Background: Although it is known that resistance training can be as effective as stretch training to increase joint range of motion, to date no comprehensive meta-analysis has investigated the effects of resistance training on range of motion with all its potential affecting variables. Objective: The objective of this systematic review with meta-analysis was to evaluate the effect of chronic resistance training on range of motion compared either to a control condition or stretch training or to a combination of resistance training and stretch training to stretch training, while assessing moderating variables. Design: For the main analysis, a random-effect meta-analysis was used and for the subgroup analysis a mixed-effect model was implemented. Whilst subgroup analyses included sex and participants’ activity levels, meta-regression included age, frequency, and duration of resistance training. Data Sources: Following the systematic search in four databases (PubMed, Scopus, SPORTDiscus, and Web of Science) and reference lists, 55 studies were found to be eligible. Eligibility Criteria: Controlled or randomized controlled trials that separately compared the training effects of resistance training exercises with either a control group, stretching group, or combined stretch and resistance training group on range of motion in healthy participants. Results: Resistance training increased range of motion (effect size [ES] = 0.73; p < 0.001) with the exception of no significant range of motion improvement with resistance training using only body mass. There were no significant differences between resistance training versus stretch training (ES = 0.08; p = 0.79) or between resistance training and stretch training versus stretch training alone (ES = − 0.001; p = 0.99). Although “trained or active people” increased range of motion (ES = 0.43; p < 0.001) “untrained and sedentary” individuals had significantly (p = 0.005) higher magnitude range of motion changes (ES = 1.042; p < 0.001). There were no detected differences between sex and contraction type. Meta-regression showed no effect of age, training duration, or frequency. Conclusions: As resistance training with external loads can improve range of motion, stretching prior to or after resistance training may not be necessary to enhance flexibility.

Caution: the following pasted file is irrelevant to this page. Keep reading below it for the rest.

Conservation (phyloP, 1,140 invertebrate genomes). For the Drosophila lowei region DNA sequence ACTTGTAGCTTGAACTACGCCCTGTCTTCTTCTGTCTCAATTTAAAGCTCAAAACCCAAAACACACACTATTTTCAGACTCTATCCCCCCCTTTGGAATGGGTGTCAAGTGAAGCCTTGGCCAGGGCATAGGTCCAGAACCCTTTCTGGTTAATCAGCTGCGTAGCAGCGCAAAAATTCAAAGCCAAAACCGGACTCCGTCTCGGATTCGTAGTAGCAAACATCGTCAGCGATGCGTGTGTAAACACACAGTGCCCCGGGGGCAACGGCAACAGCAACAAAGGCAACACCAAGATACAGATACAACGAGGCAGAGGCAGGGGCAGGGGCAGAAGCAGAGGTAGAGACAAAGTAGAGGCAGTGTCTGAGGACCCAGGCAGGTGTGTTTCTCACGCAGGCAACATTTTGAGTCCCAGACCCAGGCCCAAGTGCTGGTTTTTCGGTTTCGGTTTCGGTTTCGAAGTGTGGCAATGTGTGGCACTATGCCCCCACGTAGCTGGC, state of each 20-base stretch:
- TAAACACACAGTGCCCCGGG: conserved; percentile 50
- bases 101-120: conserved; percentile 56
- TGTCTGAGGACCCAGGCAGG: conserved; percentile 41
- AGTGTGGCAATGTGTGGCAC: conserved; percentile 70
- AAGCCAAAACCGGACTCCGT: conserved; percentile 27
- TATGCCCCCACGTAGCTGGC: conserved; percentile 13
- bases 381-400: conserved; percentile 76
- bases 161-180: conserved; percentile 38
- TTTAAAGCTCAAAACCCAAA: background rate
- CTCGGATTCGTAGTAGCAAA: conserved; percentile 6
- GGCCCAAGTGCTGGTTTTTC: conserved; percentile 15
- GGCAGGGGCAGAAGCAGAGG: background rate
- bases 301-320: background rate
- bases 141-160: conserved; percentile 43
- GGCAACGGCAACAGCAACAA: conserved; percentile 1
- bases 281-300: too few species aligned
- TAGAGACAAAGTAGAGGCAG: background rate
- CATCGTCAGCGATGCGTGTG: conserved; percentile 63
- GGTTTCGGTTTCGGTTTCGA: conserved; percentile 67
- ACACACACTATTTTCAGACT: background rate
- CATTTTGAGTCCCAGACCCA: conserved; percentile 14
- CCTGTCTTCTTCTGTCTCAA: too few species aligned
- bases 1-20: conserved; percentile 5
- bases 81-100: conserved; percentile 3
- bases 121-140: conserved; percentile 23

Published: 17 December 2022
Journal: Sports Medicine
Sports Medicine, Volume 53, pp 667-685; https://doi.org/10.1007/s40279-022-01799-5

Abstract: